Water flossers are a great alternative to string flossing, but the Power Floss is a dud

No matter how many times dentists say it,  flossing tends to rank low on the average person’s list of priorities.

We asked Dr. Amy Heusinger at Complete Dental in Huntsville...why?

“It requires a little bit more manual dexterity, it requires a little bit more time," Dr. Heusinger said. "Not everyone has the hand skills to floss.”

One alternative to string flossing is water flossing. The Power Floss is one of many water flossers on the market—it claims to use air pressure and water to remove what brushing missed. You simply fill it up, then aim the water stream to flush out the crevices between your teeth.

“Some people enjoy having a gadget to work with," Dr. Heusinger said. “Anytime you have a patient who is not effectively cleaning between the teeth, that’s when I would recommend a water flosser.”

We compare the effectiveness of string floss to the Power Floss. And honestly, the Power Floss didn’t feel like it was doing much other than making a mess. I couldn’t even feel it on my teeth.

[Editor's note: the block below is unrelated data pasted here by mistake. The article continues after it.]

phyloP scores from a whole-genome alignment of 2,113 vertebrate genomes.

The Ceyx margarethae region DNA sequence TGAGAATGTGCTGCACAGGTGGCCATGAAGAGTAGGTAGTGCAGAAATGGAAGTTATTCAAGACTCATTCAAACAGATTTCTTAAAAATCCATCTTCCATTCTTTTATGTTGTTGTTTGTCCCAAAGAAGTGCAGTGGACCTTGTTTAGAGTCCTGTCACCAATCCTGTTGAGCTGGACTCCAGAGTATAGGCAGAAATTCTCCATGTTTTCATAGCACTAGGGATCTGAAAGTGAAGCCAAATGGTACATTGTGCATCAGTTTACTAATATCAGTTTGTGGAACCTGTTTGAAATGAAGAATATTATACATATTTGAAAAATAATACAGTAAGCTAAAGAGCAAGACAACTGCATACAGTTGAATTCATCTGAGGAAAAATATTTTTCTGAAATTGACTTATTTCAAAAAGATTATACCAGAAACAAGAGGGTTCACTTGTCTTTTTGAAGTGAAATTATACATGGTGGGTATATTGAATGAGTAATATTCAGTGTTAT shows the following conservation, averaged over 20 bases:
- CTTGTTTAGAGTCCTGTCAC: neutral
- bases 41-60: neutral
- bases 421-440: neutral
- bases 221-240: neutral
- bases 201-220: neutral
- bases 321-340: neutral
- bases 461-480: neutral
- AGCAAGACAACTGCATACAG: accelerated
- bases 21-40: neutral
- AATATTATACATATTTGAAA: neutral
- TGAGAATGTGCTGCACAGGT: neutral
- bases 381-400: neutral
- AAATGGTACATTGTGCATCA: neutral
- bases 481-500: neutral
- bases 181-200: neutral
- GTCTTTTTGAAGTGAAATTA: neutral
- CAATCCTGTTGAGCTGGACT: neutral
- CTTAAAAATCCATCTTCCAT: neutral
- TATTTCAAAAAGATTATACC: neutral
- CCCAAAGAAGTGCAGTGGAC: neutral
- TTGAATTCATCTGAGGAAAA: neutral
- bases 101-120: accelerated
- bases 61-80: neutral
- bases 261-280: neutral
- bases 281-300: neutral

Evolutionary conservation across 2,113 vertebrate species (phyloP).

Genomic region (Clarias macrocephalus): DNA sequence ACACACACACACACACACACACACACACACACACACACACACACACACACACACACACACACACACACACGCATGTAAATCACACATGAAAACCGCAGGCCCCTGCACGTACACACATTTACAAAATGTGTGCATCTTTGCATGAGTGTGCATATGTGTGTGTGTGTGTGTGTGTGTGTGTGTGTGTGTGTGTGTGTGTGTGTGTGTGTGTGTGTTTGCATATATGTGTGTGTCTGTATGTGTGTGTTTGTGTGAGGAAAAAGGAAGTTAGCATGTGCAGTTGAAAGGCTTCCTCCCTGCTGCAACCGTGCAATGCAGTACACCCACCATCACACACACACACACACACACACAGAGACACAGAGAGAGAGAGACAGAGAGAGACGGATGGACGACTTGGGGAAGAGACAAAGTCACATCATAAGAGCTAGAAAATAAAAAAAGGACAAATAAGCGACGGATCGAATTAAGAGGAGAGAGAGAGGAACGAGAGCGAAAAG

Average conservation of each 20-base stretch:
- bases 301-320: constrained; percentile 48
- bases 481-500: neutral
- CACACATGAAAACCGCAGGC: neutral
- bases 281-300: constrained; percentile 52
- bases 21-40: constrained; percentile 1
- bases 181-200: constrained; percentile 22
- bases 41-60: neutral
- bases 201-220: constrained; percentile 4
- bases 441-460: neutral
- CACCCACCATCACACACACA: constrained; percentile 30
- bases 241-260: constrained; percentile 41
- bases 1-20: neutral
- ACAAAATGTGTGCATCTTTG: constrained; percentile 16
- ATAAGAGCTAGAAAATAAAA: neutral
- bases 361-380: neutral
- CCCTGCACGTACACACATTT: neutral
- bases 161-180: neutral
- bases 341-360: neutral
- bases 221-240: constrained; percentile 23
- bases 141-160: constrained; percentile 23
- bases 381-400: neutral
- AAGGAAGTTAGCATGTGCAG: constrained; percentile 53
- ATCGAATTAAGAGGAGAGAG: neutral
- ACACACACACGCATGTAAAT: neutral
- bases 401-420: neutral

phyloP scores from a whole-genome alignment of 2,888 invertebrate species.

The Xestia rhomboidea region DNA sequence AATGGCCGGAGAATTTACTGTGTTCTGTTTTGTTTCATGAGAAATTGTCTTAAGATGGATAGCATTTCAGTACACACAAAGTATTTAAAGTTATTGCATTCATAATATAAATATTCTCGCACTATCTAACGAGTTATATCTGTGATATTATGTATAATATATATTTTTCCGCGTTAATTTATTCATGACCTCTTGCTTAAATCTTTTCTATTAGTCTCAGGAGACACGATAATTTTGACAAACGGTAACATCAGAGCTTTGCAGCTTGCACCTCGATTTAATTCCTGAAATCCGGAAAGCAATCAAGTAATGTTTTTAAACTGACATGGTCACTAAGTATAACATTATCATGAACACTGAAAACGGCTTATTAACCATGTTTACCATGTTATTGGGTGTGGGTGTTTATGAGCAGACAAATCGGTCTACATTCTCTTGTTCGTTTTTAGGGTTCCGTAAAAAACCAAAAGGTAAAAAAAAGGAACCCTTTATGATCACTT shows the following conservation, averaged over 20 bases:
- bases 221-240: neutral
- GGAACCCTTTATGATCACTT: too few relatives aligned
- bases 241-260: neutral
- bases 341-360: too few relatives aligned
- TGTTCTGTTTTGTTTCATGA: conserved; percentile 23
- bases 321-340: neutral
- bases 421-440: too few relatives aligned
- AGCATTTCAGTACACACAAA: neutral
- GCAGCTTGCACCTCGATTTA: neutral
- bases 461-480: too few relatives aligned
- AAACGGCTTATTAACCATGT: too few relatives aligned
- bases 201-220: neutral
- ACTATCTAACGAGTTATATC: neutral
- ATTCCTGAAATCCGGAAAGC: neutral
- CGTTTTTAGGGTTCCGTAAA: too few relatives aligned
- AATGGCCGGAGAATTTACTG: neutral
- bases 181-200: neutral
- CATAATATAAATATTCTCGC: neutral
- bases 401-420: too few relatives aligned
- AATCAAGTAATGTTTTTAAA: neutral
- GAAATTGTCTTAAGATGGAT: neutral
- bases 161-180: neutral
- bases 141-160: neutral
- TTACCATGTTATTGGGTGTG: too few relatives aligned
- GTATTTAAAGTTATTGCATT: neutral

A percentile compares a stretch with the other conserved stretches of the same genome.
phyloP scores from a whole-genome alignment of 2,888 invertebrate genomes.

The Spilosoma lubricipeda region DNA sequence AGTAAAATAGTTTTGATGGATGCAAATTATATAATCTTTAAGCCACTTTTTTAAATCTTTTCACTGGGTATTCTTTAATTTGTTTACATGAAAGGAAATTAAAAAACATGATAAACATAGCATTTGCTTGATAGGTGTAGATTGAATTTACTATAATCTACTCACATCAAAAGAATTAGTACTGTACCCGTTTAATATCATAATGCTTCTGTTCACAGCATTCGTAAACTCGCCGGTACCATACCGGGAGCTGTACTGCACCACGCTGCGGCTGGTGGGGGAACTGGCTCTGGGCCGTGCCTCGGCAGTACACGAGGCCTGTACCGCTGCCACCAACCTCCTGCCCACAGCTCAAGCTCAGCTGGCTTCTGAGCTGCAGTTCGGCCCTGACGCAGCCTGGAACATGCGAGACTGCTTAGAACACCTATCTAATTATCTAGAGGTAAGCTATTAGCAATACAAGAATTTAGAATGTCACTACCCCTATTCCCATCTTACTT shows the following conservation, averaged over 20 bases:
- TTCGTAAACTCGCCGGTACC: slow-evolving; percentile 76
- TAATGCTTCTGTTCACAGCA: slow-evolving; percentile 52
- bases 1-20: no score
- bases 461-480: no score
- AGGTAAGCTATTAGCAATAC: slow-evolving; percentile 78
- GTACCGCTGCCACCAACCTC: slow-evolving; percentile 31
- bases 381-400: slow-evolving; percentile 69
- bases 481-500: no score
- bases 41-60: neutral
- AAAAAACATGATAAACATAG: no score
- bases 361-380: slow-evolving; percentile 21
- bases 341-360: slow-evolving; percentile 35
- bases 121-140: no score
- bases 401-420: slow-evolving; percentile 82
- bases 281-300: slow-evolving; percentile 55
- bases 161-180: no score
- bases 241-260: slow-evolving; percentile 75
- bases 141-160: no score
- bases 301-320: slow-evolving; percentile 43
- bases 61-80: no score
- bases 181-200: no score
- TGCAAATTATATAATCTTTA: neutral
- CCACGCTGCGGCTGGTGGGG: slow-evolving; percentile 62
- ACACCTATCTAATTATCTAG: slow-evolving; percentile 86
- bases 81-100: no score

“You should feel some pressure between your teeth because the whole idea is the pressure and pulsation should be removing the plaque," Dr. Heusinger said.

Dr. Heusinger noted that there are water flossers that are proved to be very effective, but they need to have an ADA Seal of Acceptance. But this as-seen-on-TV version, she says, is no better than a toy.

“The Power Floss is a dud because it doesn’t have any sort of controlled means of delivering the pressure that it needs to effectively clean between the teeth," she said.

So-- either do the research and find a water flosser that works, or stick to the string!

Deal or Dud verdict: Dud, $30